Bejeweled Twist

Turn around.

The press release for Bejeweled Twist is full of lies! There is not "no doubt" that "this is the world's greatest casual videogame"; just ask the world's millions of Tetris and Peggle fans. Bejeweled Twist does not "revolutionise fun". The visual and audio effects are not "stunning". And it's incorrect to say that "virtually every aspect of Bejeweled Twist is new". It's still played on a grid filled with multi-coloured gems. The gameplay still involves matching gems of the same colour to make them disappear, thereby racking up points. There are still special gems that have different effects when matched. The visuals are pretty enough, the music is as gently hypnotic as always and the nice clinky sound effects are as nice and clinky as they've ever been.

So not many aspects of Bejeweled Twist are new.

That said, not everything in the press release is a lie. There has been one simple yet fundamental change to the gameplay, and it does put "a completely new spin" on the game. It really does mean that Bejeweled Twist can be "relaxing, challenging, exciting or incredibly strategic, depending on your mood". In the original Bejeweled, the gameplay was about switching gems with their horizontal or vertical neighbours. In Bejeweled Twist, the gameplay revolves around, well, revolving them.

Instead of clicking on a single gem, you click on a two-by-two group of four. This causes each gem to rotate one place clockwise. If this results in three or more gems of the same colour becoming lined up horizontally or vertically, they disappear - just like in old Bejeweled. But in Bejeweled Twist, you don't have to make a match with every single move. You can keep clicking and rotating gems for as long as you like without scoring any points, and never see the "No more moves" message.


Just look at all those gizmos on the left meter. That's what we like. Take that, Mum.

At first, playing in Classic mode, it's hard to locate any challenge whatsoever. But as you progress, bomb gems start to appear. These have a numerical counter that clicks down with each move you make. To defuse them you have to match them with like-coloured gems, and this is trickier in later levels when you might see three or four bomb gems on-screen at once.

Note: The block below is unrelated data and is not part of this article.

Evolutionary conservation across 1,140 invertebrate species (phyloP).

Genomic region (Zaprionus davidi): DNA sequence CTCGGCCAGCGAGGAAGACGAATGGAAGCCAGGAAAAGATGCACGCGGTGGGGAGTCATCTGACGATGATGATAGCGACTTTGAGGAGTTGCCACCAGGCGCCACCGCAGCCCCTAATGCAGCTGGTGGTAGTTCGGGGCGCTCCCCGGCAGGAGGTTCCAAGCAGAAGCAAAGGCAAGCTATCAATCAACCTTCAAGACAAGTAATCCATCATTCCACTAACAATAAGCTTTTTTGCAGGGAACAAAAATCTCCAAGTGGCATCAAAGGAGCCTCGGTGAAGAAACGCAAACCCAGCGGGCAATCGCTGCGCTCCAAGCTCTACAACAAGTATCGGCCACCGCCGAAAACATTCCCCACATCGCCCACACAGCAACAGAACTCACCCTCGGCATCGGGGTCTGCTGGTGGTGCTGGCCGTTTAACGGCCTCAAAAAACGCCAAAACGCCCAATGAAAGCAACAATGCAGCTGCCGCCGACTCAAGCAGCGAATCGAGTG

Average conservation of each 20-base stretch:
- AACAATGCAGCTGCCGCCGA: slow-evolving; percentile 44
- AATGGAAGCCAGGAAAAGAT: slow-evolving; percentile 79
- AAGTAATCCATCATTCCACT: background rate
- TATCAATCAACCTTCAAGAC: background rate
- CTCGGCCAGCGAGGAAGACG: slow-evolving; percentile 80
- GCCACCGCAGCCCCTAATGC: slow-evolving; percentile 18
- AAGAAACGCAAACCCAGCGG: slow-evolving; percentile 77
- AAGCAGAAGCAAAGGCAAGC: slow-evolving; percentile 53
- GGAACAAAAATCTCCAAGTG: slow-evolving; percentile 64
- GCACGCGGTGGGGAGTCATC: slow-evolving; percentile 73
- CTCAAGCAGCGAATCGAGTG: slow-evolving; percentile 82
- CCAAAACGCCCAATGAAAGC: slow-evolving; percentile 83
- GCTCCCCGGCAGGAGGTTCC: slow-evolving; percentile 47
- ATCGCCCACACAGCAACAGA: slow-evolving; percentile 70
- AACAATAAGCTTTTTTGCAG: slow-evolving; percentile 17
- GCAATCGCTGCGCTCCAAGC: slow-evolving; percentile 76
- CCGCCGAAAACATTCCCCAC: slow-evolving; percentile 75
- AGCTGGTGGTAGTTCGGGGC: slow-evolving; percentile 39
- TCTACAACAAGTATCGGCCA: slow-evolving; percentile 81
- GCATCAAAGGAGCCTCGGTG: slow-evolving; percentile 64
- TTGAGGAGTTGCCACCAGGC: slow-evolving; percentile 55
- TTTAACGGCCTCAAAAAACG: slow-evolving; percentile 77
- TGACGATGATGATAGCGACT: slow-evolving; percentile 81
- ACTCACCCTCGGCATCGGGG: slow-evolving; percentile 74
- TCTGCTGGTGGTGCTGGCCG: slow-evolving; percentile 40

Other new gem types include locked ones, which you can't move around the grid, limiting your range of possible moves. There are also lumps of coal that can be moved but not matched, and only destroyed by flame or lightning gems. Flame gems appear when you match up four gems of the same colour, and destroy everything in the vicinity when they're matched, and lightning gems are the reward for a five-strong match, and take out full rows horizontally and vertically.

It's fun working out what all these new gems do, and how they can be used to pull off ever-longer chains. It's perfectly possible to spend hours playing with the special gems, defusing bombs as soon as they appear and not worrying about anything else. This fills up the meter on the left-hand side, and once it's full, you'll move onto the next level.

But the real depth comes from the added optional challenges. For starters, a colour-coded sequence is displayed at the bottom of the gem tube. It might run red-yellow-blue-yellow, for example. Matching four groups in that colour order, without interruption, will earn you a bonus that explodes any bombs on the screen, taking the surrounding gems with them. Achieving the sequence depends on the entire arrangement of the grid, and it's often harder than it might sound.

Meanwhile, at the top of the tube is a score multiplier meter, which is divided into sections that fill up as you match stuff with successive moves. Go all the way to 10x and you get a special fruit gem that takes out loads of others.

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